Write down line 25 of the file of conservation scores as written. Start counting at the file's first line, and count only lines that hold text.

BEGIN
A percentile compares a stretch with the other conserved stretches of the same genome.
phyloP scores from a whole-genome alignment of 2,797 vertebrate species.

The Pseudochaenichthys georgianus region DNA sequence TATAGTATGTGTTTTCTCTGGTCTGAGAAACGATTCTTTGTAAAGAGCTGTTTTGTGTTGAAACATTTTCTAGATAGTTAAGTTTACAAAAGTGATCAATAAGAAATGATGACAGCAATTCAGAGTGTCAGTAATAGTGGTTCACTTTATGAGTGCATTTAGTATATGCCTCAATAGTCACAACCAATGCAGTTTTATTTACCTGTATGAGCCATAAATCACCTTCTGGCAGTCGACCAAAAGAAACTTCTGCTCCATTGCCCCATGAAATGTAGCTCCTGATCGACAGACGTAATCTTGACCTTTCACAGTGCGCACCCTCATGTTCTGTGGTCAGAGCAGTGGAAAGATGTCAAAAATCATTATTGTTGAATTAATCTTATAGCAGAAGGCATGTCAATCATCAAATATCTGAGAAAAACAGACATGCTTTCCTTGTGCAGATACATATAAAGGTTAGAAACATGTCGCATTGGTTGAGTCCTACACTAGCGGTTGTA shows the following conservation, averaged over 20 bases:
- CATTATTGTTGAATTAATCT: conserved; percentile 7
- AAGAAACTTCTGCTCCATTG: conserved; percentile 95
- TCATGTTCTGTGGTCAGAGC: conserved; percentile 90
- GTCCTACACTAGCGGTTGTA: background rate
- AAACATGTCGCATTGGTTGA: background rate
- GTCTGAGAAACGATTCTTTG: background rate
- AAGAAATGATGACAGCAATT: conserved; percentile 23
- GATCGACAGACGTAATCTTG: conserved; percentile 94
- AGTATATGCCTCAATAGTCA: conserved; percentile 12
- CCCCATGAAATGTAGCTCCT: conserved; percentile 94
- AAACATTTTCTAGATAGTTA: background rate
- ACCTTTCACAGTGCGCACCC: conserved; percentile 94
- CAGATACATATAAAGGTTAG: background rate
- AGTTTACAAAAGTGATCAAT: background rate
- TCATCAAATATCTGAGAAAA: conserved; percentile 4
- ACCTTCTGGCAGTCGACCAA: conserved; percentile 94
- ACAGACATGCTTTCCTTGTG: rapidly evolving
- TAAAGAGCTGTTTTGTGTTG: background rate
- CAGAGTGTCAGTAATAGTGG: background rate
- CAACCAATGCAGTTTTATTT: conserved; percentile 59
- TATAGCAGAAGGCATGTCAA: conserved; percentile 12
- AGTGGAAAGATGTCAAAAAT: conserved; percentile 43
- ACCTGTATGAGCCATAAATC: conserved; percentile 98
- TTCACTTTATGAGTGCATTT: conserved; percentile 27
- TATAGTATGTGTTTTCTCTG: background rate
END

- AGTGGAAAGATGTCAAAAAT: conserved; percentile 43